Volume XVII, Issue 29 # July 16 - July 22, 2009

The Bay Gardener

by Dr. Frank Gouin

Weed-Whacked to Death

Cut the bark and kill the tree

At this year’s very first Deale Farmers’ Market July 2, a reader of Bay Weekly approached me with a sheepish look to ask, “Can a weed whacker kill a plant if all of the bark is removed by the nylon rope at the ground line?” The answer: Yes.

Weed whackers are notorious for permanently damaging the trunks of trees and shrubs. Any damage done to the soft, succulent bark of a tree or shrub will inhibit the flow of water and nutrients up the stem. Those rapidly spinning nylon or plastic lines easily penetrate soft bark tissues and injure the phloem cells immediately behind the bark. Any damage to these cells at the ground level will restrict or shut down the flow of water and nutrients up the stem.

Lawn mowers were once considered the No. 1 cause of tree and shrub trunk damage. Since weed whackers were introduced, they have been the primary cause of many failures in landscapes.

The injuries caused by weed whackers at first appear subtle, because it may take several days before the bark separates from the trunk. Often the damage goes unnoticed until the plant wilts. The amount of permanent damage depends on the amount of bark damaged. If half or more of the bark is removed, it will take several years before the plant recovers and normal growth resumes. Damage also depends on the vigor of the plant. If only 10 to 25 percent of the bark on a vigorously growing plant is harmed, the plant will most likely not wilt. But next year’s growth may be less vigorous.

If all of the bark from around the stem or trunk is damaged, the tree or shrub will most likely be severely stunted, even killed, depending on a plant’s age and species.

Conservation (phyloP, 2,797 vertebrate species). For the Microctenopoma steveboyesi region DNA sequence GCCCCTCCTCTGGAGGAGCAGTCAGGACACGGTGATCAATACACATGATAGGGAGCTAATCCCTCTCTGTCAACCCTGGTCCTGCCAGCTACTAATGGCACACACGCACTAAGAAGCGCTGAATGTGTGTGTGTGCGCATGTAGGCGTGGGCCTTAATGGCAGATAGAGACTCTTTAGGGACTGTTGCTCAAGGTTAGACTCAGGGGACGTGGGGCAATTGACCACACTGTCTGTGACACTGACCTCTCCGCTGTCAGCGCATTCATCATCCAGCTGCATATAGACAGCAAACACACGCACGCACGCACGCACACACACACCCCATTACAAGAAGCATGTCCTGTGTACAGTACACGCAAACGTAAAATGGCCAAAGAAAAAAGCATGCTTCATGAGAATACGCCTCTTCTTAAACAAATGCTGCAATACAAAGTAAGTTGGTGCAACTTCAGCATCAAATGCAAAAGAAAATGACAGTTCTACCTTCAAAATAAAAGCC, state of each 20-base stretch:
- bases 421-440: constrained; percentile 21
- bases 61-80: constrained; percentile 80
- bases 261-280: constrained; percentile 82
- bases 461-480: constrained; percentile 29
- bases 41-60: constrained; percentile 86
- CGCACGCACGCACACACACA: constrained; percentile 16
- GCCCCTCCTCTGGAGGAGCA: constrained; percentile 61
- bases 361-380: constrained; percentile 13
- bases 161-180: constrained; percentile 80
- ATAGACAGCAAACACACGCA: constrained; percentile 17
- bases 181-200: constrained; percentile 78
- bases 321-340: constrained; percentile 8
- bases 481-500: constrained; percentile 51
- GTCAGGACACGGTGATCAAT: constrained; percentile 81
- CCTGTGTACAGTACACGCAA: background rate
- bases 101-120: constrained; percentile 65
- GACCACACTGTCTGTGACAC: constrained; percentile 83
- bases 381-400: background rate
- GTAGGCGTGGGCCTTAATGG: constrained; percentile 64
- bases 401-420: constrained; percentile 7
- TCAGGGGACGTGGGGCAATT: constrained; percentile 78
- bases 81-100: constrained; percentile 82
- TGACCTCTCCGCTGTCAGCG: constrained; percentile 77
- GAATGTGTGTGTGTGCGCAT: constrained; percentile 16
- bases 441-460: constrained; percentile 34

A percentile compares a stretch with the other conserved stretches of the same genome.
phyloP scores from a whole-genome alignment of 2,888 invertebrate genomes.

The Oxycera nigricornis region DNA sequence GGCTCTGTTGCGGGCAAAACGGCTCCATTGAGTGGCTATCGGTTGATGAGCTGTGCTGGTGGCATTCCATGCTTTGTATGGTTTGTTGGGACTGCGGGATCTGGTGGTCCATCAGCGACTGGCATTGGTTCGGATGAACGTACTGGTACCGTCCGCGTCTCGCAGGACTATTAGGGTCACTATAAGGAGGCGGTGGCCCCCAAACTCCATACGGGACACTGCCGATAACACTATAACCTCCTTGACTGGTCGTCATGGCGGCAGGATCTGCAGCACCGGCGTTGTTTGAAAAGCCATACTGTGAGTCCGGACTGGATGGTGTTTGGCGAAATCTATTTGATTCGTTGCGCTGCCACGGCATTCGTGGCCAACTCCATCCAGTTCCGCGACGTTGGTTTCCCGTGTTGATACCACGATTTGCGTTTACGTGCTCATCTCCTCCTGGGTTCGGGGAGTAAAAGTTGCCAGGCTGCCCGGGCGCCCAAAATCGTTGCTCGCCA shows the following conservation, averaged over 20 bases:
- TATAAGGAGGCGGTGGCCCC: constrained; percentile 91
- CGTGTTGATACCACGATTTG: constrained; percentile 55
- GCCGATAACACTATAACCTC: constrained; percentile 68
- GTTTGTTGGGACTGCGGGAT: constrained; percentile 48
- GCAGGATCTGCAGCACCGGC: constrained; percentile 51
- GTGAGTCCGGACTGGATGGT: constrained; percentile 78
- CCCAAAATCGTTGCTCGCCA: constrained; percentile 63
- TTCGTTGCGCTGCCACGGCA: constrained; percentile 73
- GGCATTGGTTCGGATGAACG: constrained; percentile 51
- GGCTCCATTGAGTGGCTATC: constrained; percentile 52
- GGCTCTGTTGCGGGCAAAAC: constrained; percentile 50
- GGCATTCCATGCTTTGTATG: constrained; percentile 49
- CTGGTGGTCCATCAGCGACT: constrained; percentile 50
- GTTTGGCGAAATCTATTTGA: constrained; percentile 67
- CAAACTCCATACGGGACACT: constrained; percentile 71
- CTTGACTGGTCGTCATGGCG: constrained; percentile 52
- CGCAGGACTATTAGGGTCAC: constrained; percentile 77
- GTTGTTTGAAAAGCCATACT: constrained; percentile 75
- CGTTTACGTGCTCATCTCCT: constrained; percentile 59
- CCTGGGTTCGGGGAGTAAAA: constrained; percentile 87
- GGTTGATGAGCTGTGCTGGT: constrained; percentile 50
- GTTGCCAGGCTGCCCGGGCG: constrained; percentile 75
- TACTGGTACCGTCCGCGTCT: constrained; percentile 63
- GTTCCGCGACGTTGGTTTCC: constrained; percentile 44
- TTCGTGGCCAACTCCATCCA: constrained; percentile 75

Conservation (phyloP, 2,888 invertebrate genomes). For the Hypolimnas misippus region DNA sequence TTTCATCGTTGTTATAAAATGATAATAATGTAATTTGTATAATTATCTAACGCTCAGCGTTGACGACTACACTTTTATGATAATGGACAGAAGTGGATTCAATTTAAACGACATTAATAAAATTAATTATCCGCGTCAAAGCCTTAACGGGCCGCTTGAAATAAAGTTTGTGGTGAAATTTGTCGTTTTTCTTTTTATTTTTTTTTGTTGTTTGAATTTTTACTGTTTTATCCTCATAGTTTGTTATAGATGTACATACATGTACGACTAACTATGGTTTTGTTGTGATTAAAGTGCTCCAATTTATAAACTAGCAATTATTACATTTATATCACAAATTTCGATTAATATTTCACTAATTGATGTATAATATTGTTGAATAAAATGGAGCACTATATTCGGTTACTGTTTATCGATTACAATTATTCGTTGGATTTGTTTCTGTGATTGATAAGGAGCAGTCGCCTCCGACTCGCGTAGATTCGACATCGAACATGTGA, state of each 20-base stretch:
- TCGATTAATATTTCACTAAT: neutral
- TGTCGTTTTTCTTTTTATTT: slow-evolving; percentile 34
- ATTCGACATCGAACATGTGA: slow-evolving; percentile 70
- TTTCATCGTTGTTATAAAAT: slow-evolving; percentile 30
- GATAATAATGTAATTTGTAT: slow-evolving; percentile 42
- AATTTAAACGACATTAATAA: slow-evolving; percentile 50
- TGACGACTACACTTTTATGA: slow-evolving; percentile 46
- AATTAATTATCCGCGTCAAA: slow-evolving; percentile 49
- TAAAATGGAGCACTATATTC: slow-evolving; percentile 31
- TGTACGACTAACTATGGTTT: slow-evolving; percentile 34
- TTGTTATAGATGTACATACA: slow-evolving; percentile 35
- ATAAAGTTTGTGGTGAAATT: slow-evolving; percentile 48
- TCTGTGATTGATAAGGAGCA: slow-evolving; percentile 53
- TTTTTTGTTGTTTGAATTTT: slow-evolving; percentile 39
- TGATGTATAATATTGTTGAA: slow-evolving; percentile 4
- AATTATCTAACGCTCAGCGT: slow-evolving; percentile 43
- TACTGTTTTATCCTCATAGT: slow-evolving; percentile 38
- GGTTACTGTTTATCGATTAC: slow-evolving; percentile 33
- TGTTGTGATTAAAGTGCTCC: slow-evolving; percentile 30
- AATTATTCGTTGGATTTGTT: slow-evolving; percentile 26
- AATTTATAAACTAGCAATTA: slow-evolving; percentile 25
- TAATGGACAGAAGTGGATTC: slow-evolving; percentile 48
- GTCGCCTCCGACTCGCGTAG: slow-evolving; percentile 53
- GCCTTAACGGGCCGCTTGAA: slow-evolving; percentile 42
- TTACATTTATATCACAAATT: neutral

I suggested my questioner cut the injured blueberry plant back to the ground and hope that there is sufficient energy in the roots to send up new stems.

Weed whackers should never be used around trees or shrubs that you want to keep healthy.

Environmentally Sound Advice

Dear Bay Gardener:

Your July 2 answer in Bay Weekly about asphalt driveways was very good. I appreciate your taking an environmentally sound approach to life and providing well thought-out information. A couple more points worth mentioning: increased runoff from more pavement, buildings and cutting down of trees results in more flashy streams. That is, more water is channeled to the Bay faster. This causes higher flood levels, increased erosion and additional sediment flowing into the Bay.

For those who insist on a harder surface for their driveways, there is porous pavement. It is used in many areas with good success. It also doesn’t have to be sealed every year. One notable area where it has been used is in parts of Houston that, in my opinion, most closely resemble a mosquito swamp.

Keep up the good work.

–James Kirkland, Ph.D.: Lusby

Ask Dr. Gouin your questions at [email protected]. All questions will appear in Bay Weekly.
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